Abstract

Cortical hyperexcitability and mislocalization of the RNA-binding protein TDP43 are highly conserved features in amyotrophic lateral sclerosis (ALS). Nevertheless, the relationship between these phenomena remains poorly defined. Here, we showed that hyperexcitability recapitulates TDP43 pathology by upregulating shortened TDP43 (sTDP43) splice isoforms. These truncated isoforms accumulated in the cytoplasm and formed insoluble inclusions that sequestered full-length TDP43 via preserved N-terminal interactions. Consistent with these findings, sTDP43 overexpression was toxic to mammalian neurons, suggesting neurodegeneration arising from complementary gain- and loss-of-function mechanisms. In humans and mice, sTDP43 transcripts were enriched in vulnerable motor neurons, and we observed a striking accumulation of sTDP43 within neurons and glia of ALS patients. Collectively, these studies uncover a pathogenic role for alternative TDP43 isoforms in ALS, and implicate sTDP43 as a key contributor to the susceptibility of motor neurons in this disorder.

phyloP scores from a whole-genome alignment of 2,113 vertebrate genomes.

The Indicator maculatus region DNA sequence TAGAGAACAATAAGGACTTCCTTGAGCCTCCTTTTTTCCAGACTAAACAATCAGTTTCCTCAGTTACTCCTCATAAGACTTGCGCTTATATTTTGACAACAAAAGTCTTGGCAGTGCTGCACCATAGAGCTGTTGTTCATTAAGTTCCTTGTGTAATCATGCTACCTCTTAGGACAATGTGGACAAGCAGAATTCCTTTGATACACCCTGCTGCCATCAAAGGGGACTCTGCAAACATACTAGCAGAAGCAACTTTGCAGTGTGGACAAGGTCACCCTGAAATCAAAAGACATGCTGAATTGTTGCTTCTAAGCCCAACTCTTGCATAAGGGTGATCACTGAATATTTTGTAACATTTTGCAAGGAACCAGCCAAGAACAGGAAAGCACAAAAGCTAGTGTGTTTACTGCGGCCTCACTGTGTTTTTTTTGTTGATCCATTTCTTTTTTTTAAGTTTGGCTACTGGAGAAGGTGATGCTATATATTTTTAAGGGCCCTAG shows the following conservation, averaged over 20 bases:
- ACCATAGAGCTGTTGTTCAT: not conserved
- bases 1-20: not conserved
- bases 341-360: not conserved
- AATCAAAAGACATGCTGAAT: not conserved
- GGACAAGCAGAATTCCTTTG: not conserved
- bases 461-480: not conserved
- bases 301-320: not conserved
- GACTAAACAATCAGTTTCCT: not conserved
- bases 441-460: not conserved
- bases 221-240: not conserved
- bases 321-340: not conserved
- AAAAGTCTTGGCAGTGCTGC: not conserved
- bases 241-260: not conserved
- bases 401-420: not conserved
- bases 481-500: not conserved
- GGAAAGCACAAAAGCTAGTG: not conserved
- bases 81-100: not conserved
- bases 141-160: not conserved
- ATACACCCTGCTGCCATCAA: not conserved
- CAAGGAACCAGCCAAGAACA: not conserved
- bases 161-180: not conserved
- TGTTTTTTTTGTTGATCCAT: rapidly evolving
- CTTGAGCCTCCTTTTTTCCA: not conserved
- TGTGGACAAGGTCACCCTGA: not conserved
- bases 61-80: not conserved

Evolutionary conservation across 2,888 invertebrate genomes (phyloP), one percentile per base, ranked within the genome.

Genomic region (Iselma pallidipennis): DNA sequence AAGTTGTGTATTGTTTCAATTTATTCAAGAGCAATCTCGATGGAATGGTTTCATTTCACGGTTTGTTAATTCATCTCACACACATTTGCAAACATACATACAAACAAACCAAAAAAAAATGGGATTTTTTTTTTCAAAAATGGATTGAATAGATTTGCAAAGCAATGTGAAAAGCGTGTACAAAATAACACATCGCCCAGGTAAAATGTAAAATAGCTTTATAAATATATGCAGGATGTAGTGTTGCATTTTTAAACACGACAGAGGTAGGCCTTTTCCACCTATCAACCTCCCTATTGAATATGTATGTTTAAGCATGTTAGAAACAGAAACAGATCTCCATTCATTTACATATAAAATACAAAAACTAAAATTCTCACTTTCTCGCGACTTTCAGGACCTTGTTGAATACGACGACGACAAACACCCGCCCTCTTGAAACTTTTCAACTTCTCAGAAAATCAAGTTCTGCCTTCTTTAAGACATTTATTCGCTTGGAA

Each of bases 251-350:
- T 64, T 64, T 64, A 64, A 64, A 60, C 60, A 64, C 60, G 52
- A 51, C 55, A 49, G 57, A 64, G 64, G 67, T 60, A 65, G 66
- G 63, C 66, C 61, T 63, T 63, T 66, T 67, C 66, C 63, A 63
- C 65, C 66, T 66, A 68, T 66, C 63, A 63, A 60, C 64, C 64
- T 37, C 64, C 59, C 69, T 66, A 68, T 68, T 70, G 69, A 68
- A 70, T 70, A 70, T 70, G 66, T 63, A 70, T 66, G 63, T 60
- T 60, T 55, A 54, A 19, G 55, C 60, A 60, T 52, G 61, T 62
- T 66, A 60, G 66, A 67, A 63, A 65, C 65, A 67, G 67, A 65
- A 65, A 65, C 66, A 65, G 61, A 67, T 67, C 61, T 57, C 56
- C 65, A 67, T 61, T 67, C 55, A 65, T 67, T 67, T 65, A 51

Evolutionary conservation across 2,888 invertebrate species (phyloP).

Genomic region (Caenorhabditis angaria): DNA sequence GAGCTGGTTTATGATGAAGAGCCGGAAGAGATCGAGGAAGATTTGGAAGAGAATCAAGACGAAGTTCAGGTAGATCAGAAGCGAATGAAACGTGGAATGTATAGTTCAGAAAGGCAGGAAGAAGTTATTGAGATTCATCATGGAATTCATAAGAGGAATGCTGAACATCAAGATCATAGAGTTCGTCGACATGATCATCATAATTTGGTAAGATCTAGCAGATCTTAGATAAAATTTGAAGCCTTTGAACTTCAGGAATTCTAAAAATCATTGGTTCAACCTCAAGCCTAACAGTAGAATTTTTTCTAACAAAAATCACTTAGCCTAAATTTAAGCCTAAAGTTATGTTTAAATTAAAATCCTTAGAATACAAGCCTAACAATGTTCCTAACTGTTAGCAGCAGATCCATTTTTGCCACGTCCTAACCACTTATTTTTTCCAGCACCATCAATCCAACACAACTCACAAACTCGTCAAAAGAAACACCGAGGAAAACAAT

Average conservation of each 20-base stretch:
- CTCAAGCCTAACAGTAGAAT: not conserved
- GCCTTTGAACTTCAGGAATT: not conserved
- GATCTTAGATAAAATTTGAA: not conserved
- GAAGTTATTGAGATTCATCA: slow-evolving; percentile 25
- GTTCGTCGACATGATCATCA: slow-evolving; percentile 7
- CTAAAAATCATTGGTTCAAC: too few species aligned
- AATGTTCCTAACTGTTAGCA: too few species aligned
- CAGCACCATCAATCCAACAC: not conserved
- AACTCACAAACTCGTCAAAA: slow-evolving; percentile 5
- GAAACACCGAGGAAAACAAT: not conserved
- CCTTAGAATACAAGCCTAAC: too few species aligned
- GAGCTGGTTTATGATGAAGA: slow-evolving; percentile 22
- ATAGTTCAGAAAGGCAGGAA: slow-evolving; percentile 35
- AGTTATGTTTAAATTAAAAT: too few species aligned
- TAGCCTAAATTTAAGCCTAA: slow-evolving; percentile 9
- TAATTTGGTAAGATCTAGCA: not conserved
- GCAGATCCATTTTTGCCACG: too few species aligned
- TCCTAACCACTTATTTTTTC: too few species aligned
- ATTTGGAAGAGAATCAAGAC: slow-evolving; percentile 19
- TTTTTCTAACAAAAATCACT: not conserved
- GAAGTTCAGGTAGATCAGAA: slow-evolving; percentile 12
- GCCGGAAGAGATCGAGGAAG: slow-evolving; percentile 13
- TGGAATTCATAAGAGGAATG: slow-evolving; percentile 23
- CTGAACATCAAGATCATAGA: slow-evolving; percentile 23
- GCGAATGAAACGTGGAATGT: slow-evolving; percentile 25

Authors

Kaitlin Weskamp, Elizabeth M. Tank, Roberto Miguez, Jonathon P. McBride, Nicolás B. Gómez, Matthew White, Ziqiang Lin, Carmen Moreno Gonzalez, Andrea Serio, Jemeen Sreedharan, Sami J. Barmada

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